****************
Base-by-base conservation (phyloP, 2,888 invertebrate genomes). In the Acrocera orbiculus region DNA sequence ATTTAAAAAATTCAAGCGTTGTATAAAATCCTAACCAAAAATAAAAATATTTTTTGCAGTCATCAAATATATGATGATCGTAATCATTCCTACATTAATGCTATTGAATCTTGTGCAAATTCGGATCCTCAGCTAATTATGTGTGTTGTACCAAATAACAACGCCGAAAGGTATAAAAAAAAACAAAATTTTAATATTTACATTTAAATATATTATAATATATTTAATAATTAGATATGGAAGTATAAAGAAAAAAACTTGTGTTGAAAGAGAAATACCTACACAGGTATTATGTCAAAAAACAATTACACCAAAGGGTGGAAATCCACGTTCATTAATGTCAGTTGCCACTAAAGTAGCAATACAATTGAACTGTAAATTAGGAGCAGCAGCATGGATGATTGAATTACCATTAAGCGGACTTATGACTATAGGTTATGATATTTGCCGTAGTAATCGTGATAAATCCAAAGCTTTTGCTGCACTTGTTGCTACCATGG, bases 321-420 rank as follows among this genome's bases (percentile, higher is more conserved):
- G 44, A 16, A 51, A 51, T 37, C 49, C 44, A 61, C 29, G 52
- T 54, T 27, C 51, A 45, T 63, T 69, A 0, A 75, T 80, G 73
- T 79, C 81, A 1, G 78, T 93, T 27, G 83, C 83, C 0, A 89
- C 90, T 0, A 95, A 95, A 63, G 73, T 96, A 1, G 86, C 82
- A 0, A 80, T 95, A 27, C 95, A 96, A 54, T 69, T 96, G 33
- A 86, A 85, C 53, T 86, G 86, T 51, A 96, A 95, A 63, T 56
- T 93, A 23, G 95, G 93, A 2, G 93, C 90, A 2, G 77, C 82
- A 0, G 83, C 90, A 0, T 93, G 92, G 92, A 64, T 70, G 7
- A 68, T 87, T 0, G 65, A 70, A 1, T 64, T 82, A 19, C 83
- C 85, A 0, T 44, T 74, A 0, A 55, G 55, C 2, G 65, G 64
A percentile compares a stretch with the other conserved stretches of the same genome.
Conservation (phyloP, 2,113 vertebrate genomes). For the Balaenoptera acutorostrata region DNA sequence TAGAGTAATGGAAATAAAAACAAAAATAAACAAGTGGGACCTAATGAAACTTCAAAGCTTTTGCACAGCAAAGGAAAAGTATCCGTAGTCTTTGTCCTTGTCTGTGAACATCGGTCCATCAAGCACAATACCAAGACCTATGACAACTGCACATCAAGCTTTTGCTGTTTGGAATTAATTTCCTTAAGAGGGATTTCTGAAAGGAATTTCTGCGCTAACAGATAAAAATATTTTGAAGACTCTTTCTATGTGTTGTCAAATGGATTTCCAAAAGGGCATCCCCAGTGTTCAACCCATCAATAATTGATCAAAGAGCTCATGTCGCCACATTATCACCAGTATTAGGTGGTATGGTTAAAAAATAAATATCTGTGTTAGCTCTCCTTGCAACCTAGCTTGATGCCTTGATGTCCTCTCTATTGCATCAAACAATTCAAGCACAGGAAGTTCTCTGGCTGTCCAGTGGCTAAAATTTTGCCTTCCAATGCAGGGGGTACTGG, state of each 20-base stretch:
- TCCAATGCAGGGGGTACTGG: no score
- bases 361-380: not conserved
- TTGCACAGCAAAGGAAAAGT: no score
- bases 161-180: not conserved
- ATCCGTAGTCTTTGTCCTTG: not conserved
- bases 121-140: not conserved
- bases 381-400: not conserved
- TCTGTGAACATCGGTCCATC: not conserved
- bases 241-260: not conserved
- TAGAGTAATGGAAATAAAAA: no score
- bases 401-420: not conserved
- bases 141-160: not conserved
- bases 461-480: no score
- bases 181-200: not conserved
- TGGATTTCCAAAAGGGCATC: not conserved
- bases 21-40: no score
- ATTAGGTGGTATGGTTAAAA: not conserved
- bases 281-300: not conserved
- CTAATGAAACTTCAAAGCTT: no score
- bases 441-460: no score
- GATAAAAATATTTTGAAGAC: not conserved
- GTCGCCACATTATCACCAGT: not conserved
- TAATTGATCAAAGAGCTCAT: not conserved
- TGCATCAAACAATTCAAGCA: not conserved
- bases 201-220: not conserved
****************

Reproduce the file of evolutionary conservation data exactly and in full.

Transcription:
Base-by-base conservation (phyloP, 2,888 invertebrate genomes). In the Acrocera orbiculus region DNA sequence ATTTAAAAAATTCAAGCGTTGTATAAAATCCTAACCAAAAATAAAAATATTTTTTGCAGTCATCAAATATATGATGATCGTAATCATTCCTACATTAATGCTATTGAATCTTGTGCAAATTCGGATCCTCAGCTAATTATGTGTGTTGTACCAAATAACAACGCCGAAAGGTATAAAAAAAAACAAAATTTTAATATTTACATTTAAATATATTATAATATATTTAATAATTAGATATGGAAGTATAAAGAAAAAAACTTGTGTTGAAAGAGAAATACCTACACAGGTATTATGTCAAAAAACAATTACACCAAAGGGTGGAAATCCACGTTCATTAATGTCAGTTGCCACTAAAGTAGCAATACAATTGAACTGTAAATTAGGAGCAGCAGCATGGATGATTGAATTACCATTAAGCGGACTTATGACTATAGGTTATGATATTTGCCGTAGTAATCGTGATAAATCCAAAGCTTTTGCTGCACTTGTTGCTACCATGG, bases 321-420 rank as follows among this genome's bases (percentile, higher is more conserved):
- G 44, A 16, A 51, A 51, T 37, C 49, C 44, A 61, C 29, G 52
- T 54, T 27, C 51, A 45, T 63, T 69, A 0, A 75, T 80, G 73
- T 79, C 81, A 1, G 78, T 93, T 27, G 83, C 83, C 0, A 89
- C 90, T 0, A 95, A 95, A 63, G 73, T 96, A 1, G 86, C 82
- A 0, A 80, T 95, A 27, C 95, A 96, A 54, T 69, T 96, G 33
- A 86, A 85, C 53, T 86, G 86, T 51, A 96, A 95, A 63, T 56
- T 93, A 23, G 95, G 93, A 2, G 93, C 90, A 2, G 77, C 82
- A 0, G 83, C 90, A 0, T 93, G 92, G 92, A 64, T 70, G 7
- A 68, T 87, T 0, G 65, A 70, A 1, T 64, T 82, A 19, C 83
- C 85, A 0, T 44, T 74, A 0, A 55, G 55, C 2, G 65, G 64
A percentile compares a stretch with the other conserved stretches of the same genome.
Conservation (phyloP, 2,113 vertebrate genomes). For the Balaenoptera acutorostrata region DNA sequence TAGAGTAATGGAAATAAAAACAAAAATAAACAAGTGGGACCTAATGAAACTTCAAAGCTTTTGCACAGCAAAGGAAAAGTATCCGTAGTCTTTGTCCTTGTCTGTGAACATCGGTCCATCAAGCACAATACCAAGACCTATGACAACTGCACATCAAGCTTTTGCTGTTTGGAATTAATTTCCTTAAGAGGGATTTCTGAAAGGAATTTCTGCGCTAACAGATAAAAATATTTTGAAGACTCTTTCTATGTGTTGTCAAATGGATTTCCAAAAGGGCATCCCCAGTGTTCAACCCATCAATAATTGATCAAAGAGCTCATGTCGCCACATTATCACCAGTATTAGGTGGTATGGTTAAAAAATAAATATCTGTGTTAGCTCTCCTTGCAACCTAGCTTGATGCCTTGATGTCCTCTCTATTGCATCAAACAATTCAAGCACAGGAAGTTCTCTGGCTGTCCAGTGGCTAAAATTTTGCCTTCCAATGCAGGGGGTACTGG, state of each 20-base stretch:
- TCCAATGCAGGGGGTACTGG: no score
- bases 361-380: not conserved
- TTGCACAGCAAAGGAAAAGT: no score
- bases 161-180: not conserved
- ATCCGTAGTCTTTGTCCTTG: not conserved
- bases 121-140: not conserved
- bases 381-400: not conserved
- TCTGTGAACATCGGTCCATC: not conserved
- bases 241-260: not conserved
- TAGAGTAATGGAAATAAAAA: no score
- bases 401-420: not conserved
- bases 141-160: not conserved
- bases 461-480: no score
- bases 181-200: not conserved
- TGGATTTCCAAAAGGGCATC: not conserved
- bases 21-40: no score
- ATTAGGTGGTATGGTTAAAA: not conserved
- bases 281-300: not conserved
- CTAATGAAACTTCAAAGCTT: no score
- bases 441-460: no score
- GATAAAAATATTTTGAAGAC: not conserved
- GTCGCCACATTATCACCAGT: not conserved
- TAATTGATCAAAGAGCTCAT: not conserved
- TGCATCAAACAATTCAAGCA: not conserved
- bases 201-220: not conserved